Sources:  MapsOfWorld, SAARC Tourism, Our AfricaThe Borgen ProjectEritreaLiberian ForumEveryCultureFoodByCountry, FoodSpring
Photo: The News Gastronomes

The current Ebola epidemic in Guinea has drawn doctors, nurses, and epidemiologists from across the globe to help prevent the further transmission of the virus. Not surprisingly, it has also drawn anthropologists.

Many international healthcare workers don’t understand the importance of anthropologists in a disease-outbreak setting, but they are critical in communicating with locals about the body and disease.

An anthropologist’s job is to understand local customs and fears, in this case regarding disease. They work to get communities to cooperate with healthcare workers, which is often very difficult in a foreign setting where the local people have a different understanding of health and disease.

Barry Hewlett, a medical anthropologist at Washington State University, states that today efforts to contain outbreaks such as Ebola must be “culturally sensitive and appropriate…otherwise people are running away from actual care that is intended to help them.”

Hewlett was invited to join a World Health Organization Ebola team during the 2000 outbreak in Uganda. His experiences there prove the vital role that anthropologists play in disease outbreak efforts.

In a report on his experiences in Uganda, Hewlett noted that healthcare workers in the field were having a difficult time convincing the local people to bring their sick family members to clinics and isolation wards. They feared the healthcare workers and thought that once their family member went into the isolation ward they would never come out. Not only that, but the deceased were often disposed of quickly to prevent transmission and relatives were often uninformed about the death of their family member.

“The anger and bad feelings about not being informed were directed toward health care workers in the isolation unit. This fear could have been averted by allowing family members to see the body in the bag and allowing family members to escort the body to the burial ground,” says Hewlett.

The other job of anthropologists is to help doctors understand how the local people perceive the disease.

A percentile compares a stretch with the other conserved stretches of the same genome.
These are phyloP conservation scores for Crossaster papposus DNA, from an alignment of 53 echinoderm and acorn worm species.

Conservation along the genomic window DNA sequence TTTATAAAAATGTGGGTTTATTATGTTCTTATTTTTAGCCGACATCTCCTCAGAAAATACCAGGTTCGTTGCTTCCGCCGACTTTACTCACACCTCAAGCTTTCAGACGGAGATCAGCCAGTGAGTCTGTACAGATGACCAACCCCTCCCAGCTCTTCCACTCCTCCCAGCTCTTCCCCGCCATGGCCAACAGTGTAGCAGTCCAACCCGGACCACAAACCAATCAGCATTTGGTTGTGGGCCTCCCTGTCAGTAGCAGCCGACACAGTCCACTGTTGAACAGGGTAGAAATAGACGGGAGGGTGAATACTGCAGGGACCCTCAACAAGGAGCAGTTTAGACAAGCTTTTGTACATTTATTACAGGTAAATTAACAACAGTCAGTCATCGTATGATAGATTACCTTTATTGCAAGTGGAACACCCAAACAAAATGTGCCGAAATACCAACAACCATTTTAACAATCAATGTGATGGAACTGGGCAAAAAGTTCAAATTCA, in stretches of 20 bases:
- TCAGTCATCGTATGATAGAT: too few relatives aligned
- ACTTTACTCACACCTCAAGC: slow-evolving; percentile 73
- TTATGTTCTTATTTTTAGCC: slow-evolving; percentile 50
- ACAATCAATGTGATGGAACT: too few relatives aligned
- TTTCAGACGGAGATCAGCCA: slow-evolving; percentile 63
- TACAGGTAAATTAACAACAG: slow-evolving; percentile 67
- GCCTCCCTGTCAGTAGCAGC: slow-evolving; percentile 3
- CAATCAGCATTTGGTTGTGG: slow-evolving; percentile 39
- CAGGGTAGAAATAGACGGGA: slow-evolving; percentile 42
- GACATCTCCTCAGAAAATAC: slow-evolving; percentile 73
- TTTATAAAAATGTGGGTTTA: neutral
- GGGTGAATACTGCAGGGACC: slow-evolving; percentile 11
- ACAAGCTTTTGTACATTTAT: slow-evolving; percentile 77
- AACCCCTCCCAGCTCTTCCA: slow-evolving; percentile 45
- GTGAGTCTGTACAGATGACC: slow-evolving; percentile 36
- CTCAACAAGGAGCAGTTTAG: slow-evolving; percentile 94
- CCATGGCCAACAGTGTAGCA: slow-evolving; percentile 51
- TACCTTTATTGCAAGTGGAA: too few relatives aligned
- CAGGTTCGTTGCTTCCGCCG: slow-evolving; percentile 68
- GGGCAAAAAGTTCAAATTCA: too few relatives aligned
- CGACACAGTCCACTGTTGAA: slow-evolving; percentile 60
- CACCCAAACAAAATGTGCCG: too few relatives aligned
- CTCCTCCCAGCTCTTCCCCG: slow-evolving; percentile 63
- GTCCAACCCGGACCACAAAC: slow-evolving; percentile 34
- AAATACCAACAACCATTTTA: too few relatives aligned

For example, in the case of Uganda, the locals saw Ebola as a “gemo”, or a bad spirit, which killed people who didn’t honor the gods. Doctors used this traditional belief to show that the gemo could catch you if you stood too close to a sick person.

The current outbreak in Guinea has attracted hundreds of field workers, including anthropologists, to curb the spread of the disease. It is the Zaire strain of Ebola, which is the most dangerous, killing 9 out of 10 of its victims.

Healthcare workers in Guinea have their work cut out for them and anthropologists will be key in communicating with the local people.

– Mollie O’Brien

Sources: MSF, NPR
Photo: RT

Many educated people casually assume that the human species has grown more advanced over time. After all, the developed world is full of modern conveniences that were not even conceivable two generations ago.

Meanwhile, a wealth of traditional knowledge, skills and information forged over thousands of years of human experience are being lost in our exhausting race forward. As intuitive as modern progress and development seems, many defenders and practitioners of traditional knowledge see it differently.

There’s an argument to be made that that the developed world’s blind reliance on modern technology is largely inferior to the practicality of low-tech traditional knowledge. In many cases traditional methods of agriculture and resource usage is simply more responsible and better for the environment than modern practices.

The Convention on Biological Diversity (CBD,) for one, supports traditional agriculture, claiming that, “Many [indigenous communities] have cultivated and used biological diversity in a sustainable way for thousands of years. Some of their practices have been proven to enhance and promote biodiversity at the local level and aid in maintaining healthy ecosystems.”

The CBD argues that these eco-managerial roles are important for the developed world to look to as a model in how we perceive our environment. The West, in particular, often looks down on these otherwise poor, and undeveloped communities because of their lack of modern convenience.

Certainly indigenous communities have many challenges with health and sanitation that advanced societies do not, but these differences are not so imbalanced in favor of modernity as we might think.

In fact many organizations like the CBD have begun to advocate for preservation of traditional practices. The World Intellectual Property Organization (WIPO) has also drafted international legislation aimed at protecting and promoting the right of indigenous communities and there traditional practices.

At its roots, traditional knowledge is science in its purest form. It is simple, with empirical observations about the land and its inhabitants. It extends in all areas of scientific pursuit: geology, ecology, astronomy, and physics. You name it, there is an indigenous understanding for it across cultures.

Unfortunately, many of these practices are already lost forever. The loss of traditional knowledge is not just the lost of antiquated techniques, it’s also a loss of culture. As traditional knowledge is crowded out by more efficient and modern practices, it is not just the environment that suffers, but it is also the people who identified themselves by an ancient way of life.

Without some thread of connection to the past, people can become really lost. And though not all ancient practices are worth adopting, not all of them are worth rejecting either.

In this global age where there is such a tremendous convergence of culture, it is important to look to (and retain) the understanding of indigenous peoples. The ecological and cultural gain we have in preserving traditional knowledge is tremendously greater than any gain we might acquire from ease of modern technology.

Chase Colton

Sources: ICSU, CBD, WIPO
Photo: WFP